Does this change things? I know, you’re ahead of me. It make sense to equalise our distance from the hazards, and move more towards the left of our lane; towards the centre line (see diagram below).

From this position, we have put more-or-less equal distance between the various hazards we are navigating, and it is easier for us to be seen by traffic entering from the right.

Of course, as always, we need to give up positioning for safety, so, if traffic begins to appear from the opposite direction, we need to give up our position, and smoothly return to the middle of our lane.

Let’s get back to our default (middle of lane) position.

The default position should be assumed when there are no other outside circumstances dictating that you should adjust it. It is the position you should return to after you have negotiated any current hazard, and it is the position you should maintain when nothing is to be gained by altering from it.

There are three main reasons for the default — middle of your lane — position:

  1. You “command” your lane. We do not want to invite drivers to sneak up beside us, or to use part of our lane for their manoeuvres, or worse still share our lane! Confidently claiming our lane in this manner tends to discourage all of this.
  2. We have a default — and equal — buffer between us, and any hazards that may be surrounding us. In the world of motorcycle survival, every inch can count.
  3. We avoid giving wrong visual clues to other drivers about what we are about to do. I’m sure many of you have taken these kind of visual clues from other road users. The driver in front starts to shift toward the left of his lane, and sits there for a while. The astute rider will already have guessed that that driver is about to change lane or turn — very often without signalling. We don’t want to falsely give any of these signals by sitting in the extremes of the lane when we are surrounded by traffic.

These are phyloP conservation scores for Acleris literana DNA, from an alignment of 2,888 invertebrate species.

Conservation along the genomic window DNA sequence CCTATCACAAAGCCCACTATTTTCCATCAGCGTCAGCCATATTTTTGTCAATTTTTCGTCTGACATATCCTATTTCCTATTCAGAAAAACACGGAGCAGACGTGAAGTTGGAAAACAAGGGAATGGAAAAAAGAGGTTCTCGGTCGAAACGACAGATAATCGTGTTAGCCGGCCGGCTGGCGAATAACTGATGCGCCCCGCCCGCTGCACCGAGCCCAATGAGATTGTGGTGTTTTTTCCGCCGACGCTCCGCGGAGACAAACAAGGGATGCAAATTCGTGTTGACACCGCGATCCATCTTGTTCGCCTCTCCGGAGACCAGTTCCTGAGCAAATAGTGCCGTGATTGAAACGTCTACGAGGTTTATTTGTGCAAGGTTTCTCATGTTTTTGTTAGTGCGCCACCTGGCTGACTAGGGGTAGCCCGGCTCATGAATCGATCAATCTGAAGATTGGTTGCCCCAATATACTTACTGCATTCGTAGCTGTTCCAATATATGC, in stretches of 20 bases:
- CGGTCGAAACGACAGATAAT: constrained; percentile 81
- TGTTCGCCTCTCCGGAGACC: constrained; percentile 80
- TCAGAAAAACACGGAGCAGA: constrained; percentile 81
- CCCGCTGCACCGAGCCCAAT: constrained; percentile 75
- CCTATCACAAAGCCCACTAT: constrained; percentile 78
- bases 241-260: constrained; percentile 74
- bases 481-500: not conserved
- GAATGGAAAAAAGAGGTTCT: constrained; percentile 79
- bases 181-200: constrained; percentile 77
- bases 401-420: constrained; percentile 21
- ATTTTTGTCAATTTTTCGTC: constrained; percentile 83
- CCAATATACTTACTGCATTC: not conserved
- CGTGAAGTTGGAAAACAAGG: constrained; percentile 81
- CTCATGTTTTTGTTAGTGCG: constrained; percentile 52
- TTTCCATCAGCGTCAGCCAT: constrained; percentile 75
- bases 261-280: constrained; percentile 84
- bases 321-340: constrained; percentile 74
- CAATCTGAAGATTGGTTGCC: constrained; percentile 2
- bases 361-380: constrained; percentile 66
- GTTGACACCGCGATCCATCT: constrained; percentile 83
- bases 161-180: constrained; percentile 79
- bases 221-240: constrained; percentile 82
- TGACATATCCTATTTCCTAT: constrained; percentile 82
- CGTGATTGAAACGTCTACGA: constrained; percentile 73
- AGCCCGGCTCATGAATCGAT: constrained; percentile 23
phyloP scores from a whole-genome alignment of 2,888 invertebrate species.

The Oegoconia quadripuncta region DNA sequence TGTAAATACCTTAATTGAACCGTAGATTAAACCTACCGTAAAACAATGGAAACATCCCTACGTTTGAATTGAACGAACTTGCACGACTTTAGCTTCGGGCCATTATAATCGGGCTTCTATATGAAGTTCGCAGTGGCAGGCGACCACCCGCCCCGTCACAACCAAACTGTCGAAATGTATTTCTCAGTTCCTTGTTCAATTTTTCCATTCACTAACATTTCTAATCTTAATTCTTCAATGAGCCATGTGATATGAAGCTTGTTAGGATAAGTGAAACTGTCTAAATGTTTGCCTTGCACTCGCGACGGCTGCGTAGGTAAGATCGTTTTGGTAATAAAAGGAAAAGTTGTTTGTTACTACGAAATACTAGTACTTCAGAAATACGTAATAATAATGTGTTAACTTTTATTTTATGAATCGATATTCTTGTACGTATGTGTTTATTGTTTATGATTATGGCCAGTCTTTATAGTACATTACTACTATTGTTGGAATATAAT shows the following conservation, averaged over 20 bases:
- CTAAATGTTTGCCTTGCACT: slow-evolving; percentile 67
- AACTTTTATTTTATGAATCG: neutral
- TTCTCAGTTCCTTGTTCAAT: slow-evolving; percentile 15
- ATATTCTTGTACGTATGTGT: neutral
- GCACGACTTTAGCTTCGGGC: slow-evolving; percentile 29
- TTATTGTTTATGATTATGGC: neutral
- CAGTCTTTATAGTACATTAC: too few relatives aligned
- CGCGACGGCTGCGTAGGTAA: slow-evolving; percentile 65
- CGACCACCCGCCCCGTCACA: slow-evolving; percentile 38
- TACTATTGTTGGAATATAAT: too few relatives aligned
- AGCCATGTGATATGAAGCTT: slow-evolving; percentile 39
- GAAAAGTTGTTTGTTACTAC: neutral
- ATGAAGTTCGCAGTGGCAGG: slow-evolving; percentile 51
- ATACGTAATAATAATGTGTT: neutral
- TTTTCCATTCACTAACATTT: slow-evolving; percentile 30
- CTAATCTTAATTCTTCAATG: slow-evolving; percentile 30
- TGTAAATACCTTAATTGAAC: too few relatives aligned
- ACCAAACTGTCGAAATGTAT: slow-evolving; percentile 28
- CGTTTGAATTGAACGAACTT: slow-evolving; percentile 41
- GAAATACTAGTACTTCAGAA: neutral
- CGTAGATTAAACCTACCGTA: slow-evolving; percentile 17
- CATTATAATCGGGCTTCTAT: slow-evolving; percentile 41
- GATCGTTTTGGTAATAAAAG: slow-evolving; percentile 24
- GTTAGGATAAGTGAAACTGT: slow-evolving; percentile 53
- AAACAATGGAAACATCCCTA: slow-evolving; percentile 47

So, having established what our default position should be, what may prompt us to vary from it? I will give a few bullet point examples, and expand where necessary:

  1. When doing so would give us a better view of the road, and traffic/hazards ahead.
  2. When doing so would give another road user a better view of us. I call this “presenting” to a potential hazard.
  3. When doing so would give us a greater “buffer zone” between a perceived hazard and us.

That’s all for this post. I will be expanding on the things that may cause us to deviate from our default position in the next post!

[Addendum] I have received a message from a reader stating that one should avoid riding in the middle of your lane because that is where oil residue collects. “Every motorcyclist in the world knows this”.

This serves to outline a useful point regarding rider safety. There is a danger in taking one piece of information, and turning that into a hard-and-fast “rule”. I call this “rule fixation”. Everything we do while riding—including the techniques discussed in this blog, and the book— should be as a result of careful consideration of many factors, and risk assessment.

While oil residue in the middle of a lane is something that is taken into consideration, it is only one of many factors. Each factor is weighed by the risk versus rewards. In the case of oil residue in the middle of your lane, this is only really an issue at areas where cars idle—such as at traffic lights. There may be an argument for avoiding the very centre of your lane at a traffic light but, of course, normal observation will tell us whether that is an issue. For the rest of the roadway there is no more oil residue in the middle than elsewhere. By foregoing safe positioning because of fixation on the “rule” to avoid the middle of the lane, you are giving up the enhanced safety afforded by that positioning, for no real benefit.

Motorcycle Mastery - Advanced Techniques for the Smart Rider I hope you find these posts useful. If you do, please consider supporting, while gaining access to all this information, and more, by purchasing: Motorcycle Mastery - Advanced Techniques for the Smart Rider. It's available for all e-readers and in print.